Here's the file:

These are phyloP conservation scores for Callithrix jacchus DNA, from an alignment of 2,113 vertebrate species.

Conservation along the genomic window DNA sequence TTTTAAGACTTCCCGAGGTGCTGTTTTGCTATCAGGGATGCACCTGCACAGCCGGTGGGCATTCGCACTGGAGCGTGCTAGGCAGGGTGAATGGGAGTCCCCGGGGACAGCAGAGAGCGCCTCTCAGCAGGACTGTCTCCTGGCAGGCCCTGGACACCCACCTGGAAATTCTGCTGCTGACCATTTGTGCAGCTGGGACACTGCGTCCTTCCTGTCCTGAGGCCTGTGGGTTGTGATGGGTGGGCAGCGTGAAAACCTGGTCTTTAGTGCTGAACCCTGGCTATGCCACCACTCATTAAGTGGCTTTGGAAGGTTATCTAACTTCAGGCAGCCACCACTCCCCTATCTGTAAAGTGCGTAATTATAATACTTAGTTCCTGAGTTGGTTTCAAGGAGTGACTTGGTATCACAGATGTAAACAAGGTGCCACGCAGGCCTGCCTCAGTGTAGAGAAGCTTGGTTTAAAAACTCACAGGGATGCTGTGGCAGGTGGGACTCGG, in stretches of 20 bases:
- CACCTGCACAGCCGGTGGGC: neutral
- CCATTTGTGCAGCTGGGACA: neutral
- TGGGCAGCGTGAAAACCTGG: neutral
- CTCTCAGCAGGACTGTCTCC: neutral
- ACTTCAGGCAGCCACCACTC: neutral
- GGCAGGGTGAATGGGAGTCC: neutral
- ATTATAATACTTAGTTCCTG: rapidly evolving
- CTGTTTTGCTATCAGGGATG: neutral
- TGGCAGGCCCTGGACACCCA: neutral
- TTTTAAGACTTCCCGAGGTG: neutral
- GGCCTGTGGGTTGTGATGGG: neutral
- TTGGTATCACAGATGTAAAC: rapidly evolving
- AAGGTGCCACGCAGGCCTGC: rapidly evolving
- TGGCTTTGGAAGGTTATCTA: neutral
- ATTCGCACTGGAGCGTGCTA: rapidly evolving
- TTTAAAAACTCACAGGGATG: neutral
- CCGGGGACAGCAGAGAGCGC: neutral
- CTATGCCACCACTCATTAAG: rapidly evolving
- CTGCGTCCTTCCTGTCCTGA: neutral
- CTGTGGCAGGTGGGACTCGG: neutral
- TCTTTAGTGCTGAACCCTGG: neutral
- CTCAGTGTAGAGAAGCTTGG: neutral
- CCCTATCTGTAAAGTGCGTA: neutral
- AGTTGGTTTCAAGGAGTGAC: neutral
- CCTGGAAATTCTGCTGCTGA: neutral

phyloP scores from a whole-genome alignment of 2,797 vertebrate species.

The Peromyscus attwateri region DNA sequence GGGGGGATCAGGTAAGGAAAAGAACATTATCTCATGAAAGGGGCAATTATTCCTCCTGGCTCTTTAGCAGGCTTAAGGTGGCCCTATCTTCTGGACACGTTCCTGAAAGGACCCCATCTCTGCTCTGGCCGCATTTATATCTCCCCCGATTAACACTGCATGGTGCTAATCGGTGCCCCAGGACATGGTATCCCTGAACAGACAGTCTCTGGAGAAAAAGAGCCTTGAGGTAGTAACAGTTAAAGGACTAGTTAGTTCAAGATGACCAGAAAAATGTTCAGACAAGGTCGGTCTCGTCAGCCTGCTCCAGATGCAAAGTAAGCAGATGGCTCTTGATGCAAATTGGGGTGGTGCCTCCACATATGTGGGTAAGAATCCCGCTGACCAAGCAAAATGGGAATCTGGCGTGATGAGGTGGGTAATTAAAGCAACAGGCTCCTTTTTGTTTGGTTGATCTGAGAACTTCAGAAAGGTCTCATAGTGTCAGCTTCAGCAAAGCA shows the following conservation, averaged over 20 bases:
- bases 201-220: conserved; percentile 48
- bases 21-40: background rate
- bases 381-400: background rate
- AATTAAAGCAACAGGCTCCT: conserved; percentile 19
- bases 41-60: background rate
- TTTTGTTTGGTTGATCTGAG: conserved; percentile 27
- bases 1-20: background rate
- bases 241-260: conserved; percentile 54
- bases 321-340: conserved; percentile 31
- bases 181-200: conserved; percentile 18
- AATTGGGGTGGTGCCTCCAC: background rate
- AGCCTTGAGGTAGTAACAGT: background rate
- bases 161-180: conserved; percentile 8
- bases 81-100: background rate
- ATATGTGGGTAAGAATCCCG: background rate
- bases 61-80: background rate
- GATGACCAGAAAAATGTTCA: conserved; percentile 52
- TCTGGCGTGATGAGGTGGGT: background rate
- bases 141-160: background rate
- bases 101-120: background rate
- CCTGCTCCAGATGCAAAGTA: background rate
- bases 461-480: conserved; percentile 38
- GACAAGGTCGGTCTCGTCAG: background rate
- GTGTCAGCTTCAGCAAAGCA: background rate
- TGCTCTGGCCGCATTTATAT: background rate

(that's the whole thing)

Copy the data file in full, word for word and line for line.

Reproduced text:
These are phyloP conservation scores for Callithrix jacchus DNA, from an alignment of 2,113 vertebrate species.

Conservation along the genomic window DNA sequence TTTTAAGACTTCCCGAGGTGCTGTTTTGCTATCAGGGATGCACCTGCACAGCCGGTGGGCATTCGCACTGGAGCGTGCTAGGCAGGGTGAATGGGAGTCCCCGGGGACAGCAGAGAGCGCCTCTCAGCAGGACTGTCTCCTGGCAGGCCCTGGACACCCACCTGGAAATTCTGCTGCTGACCATTTGTGCAGCTGGGACACTGCGTCCTTCCTGTCCTGAGGCCTGTGGGTTGTGATGGGTGGGCAGCGTGAAAACCTGGTCTTTAGTGCTGAACCCTGGCTATGCCACCACTCATTAAGTGGCTTTGGAAGGTTATCTAACTTCAGGCAGCCACCACTCCCCTATCTGTAAAGTGCGTAATTATAATACTTAGTTCCTGAGTTGGTTTCAAGGAGTGACTTGGTATCACAGATGTAAACAAGGTGCCACGCAGGCCTGCCTCAGTGTAGAGAAGCTTGGTTTAAAAACTCACAGGGATGCTGTGGCAGGTGGGACTCGG, in stretches of 20 bases:
- CACCTGCACAGCCGGTGGGC: neutral
- CCATTTGTGCAGCTGGGACA: neutral
- TGGGCAGCGTGAAAACCTGG: neutral
- CTCTCAGCAGGACTGTCTCC: neutral
- ACTTCAGGCAGCCACCACTC: neutral
- GGCAGGGTGAATGGGAGTCC: neutral
- ATTATAATACTTAGTTCCTG: rapidly evolving
- CTGTTTTGCTATCAGGGATG: neutral
- TGGCAGGCCCTGGACACCCA: neutral
- TTTTAAGACTTCCCGAGGTG: neutral
- GGCCTGTGGGTTGTGATGGG: neutral
- TTGGTATCACAGATGTAAAC: rapidly evolving
- AAGGTGCCACGCAGGCCTGC: rapidly evolving
- TGGCTTTGGAAGGTTATCTA: neutral
- ATTCGCACTGGAGCGTGCTA: rapidly evolving
- TTTAAAAACTCACAGGGATG: neutral
- CCGGGGACAGCAGAGAGCGC: neutral
- CTATGCCACCACTCATTAAG: rapidly evolving
- CTGCGTCCTTCCTGTCCTGA: neutral
- CTGTGGCAGGTGGGACTCGG: neutral
- TCTTTAGTGCTGAACCCTGG: neutral
- CTCAGTGTAGAGAAGCTTGG: neutral
- CCCTATCTGTAAAGTGCGTA: neutral
- AGTTGGTTTCAAGGAGTGAC: neutral
- CCTGGAAATTCTGCTGCTGA: neutral

phyloP scores from a whole-genome alignment of 2,797 vertebrate species.

The Peromyscus attwateri region DNA sequence GGGGGGATCAGGTAAGGAAAAGAACATTATCTCATGAAAGGGGCAATTATTCCTCCTGGCTCTTTAGCAGGCTTAAGGTGGCCCTATCTTCTGGACACGTTCCTGAAAGGACCCCATCTCTGCTCTGGCCGCATTTATATCTCCCCCGATTAACACTGCATGGTGCTAATCGGTGCCCCAGGACATGGTATCCCTGAACAGACAGTCTCTGGAGAAAAAGAGCCTTGAGGTAGTAACAGTTAAAGGACTAGTTAGTTCAAGATGACCAGAAAAATGTTCAGACAAGGTCGGTCTCGTCAGCCTGCTCCAGATGCAAAGTAAGCAGATGGCTCTTGATGCAAATTGGGGTGGTGCCTCCACATATGTGGGTAAGAATCCCGCTGACCAAGCAAAATGGGAATCTGGCGTGATGAGGTGGGTAATTAAAGCAACAGGCTCCTTTTTGTTTGGTTGATCTGAGAACTTCAGAAAGGTCTCATAGTGTCAGCTTCAGCAAAGCA shows the following conservation, averaged over 20 bases:
- bases 201-220: conserved; percentile 48
- bases 21-40: background rate
- bases 381-400: background rate
- AATTAAAGCAACAGGCTCCT: conserved; percentile 19
- bases 41-60: background rate
- TTTTGTTTGGTTGATCTGAG: conserved; percentile 27
- bases 1-20: background rate
- bases 241-260: conserved; percentile 54
- bases 321-340: conserved; percentile 31
- bases 181-200: conserved; percentile 18
- AATTGGGGTGGTGCCTCCAC: background rate
- AGCCTTGAGGTAGTAACAGT: background rate
- bases 161-180: conserved; percentile 8
- bases 81-100: background rate
- ATATGTGGGTAAGAATCCCG: background rate
- bases 61-80: background rate
- GATGACCAGAAAAATGTTCA: conserved; percentile 52
- TCTGGCGTGATGAGGTGGGT: background rate
- bases 141-160: background rate
- bases 101-120: background rate
- CCTGCTCCAGATGCAAAGTA: background rate
- bases 461-480: conserved; percentile 38
- GACAAGGTCGGTCTCGTCAG: background rate
- GTGTCAGCTTCAGCAAAGCA: background rate
- TGCTCTGGCCGCATTTATAT: background rate